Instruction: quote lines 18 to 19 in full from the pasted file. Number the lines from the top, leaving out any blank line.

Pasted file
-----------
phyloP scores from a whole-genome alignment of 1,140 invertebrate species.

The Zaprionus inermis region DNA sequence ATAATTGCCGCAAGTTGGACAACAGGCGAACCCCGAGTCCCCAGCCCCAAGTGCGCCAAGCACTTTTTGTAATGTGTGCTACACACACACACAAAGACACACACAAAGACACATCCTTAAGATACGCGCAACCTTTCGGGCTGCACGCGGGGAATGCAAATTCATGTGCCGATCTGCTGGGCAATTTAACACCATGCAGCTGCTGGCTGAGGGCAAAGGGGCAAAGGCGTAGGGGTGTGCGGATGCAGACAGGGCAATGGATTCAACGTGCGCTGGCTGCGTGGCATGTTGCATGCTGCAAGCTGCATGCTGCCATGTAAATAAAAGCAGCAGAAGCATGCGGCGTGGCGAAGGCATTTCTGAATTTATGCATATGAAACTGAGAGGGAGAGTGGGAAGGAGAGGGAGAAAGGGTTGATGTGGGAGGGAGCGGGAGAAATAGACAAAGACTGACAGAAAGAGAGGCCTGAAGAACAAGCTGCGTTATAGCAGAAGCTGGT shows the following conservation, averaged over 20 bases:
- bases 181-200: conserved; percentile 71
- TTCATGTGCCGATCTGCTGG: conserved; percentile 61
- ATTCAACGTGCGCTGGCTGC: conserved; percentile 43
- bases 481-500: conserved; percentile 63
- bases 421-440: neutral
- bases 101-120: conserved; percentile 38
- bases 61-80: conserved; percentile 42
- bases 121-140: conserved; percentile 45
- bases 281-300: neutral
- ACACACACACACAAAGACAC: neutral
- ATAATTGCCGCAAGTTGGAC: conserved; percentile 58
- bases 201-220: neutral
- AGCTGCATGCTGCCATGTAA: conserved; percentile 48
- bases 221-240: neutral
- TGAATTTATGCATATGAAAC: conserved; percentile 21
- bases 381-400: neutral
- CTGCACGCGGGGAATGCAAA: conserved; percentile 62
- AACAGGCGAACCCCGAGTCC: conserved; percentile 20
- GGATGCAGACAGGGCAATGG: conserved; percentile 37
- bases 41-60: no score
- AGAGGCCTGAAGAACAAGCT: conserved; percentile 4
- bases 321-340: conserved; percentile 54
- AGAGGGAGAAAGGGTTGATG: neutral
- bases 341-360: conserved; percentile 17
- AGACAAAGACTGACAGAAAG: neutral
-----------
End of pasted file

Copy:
- bases 381-400: neutral
- CTGCACGCGGGGAATGCAAA: conserved; percentile 62